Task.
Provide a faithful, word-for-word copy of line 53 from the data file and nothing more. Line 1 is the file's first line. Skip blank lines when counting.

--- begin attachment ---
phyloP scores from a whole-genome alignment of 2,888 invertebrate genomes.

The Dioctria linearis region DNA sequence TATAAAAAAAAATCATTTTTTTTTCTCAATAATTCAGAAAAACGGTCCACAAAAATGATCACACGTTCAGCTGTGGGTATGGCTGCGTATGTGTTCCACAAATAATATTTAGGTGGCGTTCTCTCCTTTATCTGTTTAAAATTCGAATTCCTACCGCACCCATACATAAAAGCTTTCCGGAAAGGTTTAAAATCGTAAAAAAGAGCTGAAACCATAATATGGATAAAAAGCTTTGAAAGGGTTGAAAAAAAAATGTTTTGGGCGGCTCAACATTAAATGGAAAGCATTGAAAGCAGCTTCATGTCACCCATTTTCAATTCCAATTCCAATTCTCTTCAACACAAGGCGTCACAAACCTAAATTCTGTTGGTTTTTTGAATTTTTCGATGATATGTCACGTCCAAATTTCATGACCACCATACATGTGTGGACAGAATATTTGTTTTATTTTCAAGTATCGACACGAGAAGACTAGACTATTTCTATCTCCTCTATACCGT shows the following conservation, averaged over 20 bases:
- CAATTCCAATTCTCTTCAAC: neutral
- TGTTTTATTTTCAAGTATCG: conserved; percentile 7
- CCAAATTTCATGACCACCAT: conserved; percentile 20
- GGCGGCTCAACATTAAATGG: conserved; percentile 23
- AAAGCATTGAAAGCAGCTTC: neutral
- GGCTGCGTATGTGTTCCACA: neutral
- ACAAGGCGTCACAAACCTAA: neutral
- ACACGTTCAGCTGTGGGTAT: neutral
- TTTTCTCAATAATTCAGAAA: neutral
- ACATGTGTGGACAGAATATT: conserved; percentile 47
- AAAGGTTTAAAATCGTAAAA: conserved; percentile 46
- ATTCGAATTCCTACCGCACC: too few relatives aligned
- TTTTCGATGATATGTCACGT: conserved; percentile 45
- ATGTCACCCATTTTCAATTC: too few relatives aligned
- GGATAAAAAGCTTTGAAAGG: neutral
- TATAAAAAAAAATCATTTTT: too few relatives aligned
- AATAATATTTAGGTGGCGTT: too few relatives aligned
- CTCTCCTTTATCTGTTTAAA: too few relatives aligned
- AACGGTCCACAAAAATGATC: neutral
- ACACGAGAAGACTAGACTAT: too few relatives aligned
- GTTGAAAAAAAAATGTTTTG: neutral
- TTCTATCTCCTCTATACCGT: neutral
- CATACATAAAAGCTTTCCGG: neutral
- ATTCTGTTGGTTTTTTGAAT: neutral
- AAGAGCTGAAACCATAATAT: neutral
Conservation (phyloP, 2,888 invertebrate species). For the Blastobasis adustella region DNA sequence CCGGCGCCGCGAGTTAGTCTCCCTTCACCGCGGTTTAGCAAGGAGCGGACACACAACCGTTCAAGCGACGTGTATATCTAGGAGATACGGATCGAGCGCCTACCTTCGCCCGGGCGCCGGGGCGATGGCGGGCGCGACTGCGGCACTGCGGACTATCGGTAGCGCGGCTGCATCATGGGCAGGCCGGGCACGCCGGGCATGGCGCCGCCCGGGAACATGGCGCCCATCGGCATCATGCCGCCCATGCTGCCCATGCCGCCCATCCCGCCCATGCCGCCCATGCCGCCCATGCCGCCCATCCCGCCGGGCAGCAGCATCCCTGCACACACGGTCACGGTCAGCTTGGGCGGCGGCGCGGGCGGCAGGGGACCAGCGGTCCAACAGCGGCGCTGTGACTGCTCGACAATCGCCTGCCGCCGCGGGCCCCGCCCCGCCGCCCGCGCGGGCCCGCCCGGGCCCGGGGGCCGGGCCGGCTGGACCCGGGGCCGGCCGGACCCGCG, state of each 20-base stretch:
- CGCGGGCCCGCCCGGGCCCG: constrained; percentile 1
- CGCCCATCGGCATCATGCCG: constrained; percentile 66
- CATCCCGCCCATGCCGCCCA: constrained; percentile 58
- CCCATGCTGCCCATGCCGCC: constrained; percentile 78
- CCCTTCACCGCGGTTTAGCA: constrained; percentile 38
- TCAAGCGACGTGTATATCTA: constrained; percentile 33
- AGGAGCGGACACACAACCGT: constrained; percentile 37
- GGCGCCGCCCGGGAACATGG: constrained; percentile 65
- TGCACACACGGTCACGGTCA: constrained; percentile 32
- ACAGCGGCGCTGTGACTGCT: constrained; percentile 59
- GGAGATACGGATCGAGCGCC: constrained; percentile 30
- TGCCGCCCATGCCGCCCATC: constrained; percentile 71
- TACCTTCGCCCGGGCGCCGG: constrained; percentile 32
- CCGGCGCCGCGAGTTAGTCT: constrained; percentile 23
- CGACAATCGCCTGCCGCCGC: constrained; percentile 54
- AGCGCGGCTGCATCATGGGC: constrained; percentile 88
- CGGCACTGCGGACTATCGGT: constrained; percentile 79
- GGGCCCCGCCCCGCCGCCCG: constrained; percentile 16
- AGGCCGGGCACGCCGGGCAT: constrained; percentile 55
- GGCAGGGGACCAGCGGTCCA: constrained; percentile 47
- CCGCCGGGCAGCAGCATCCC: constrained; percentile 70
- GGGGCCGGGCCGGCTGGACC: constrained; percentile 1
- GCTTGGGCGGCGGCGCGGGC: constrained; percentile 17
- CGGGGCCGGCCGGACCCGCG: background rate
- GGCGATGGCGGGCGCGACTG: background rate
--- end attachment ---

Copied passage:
- GGCGATGGCGGGCGCGACTG: background rate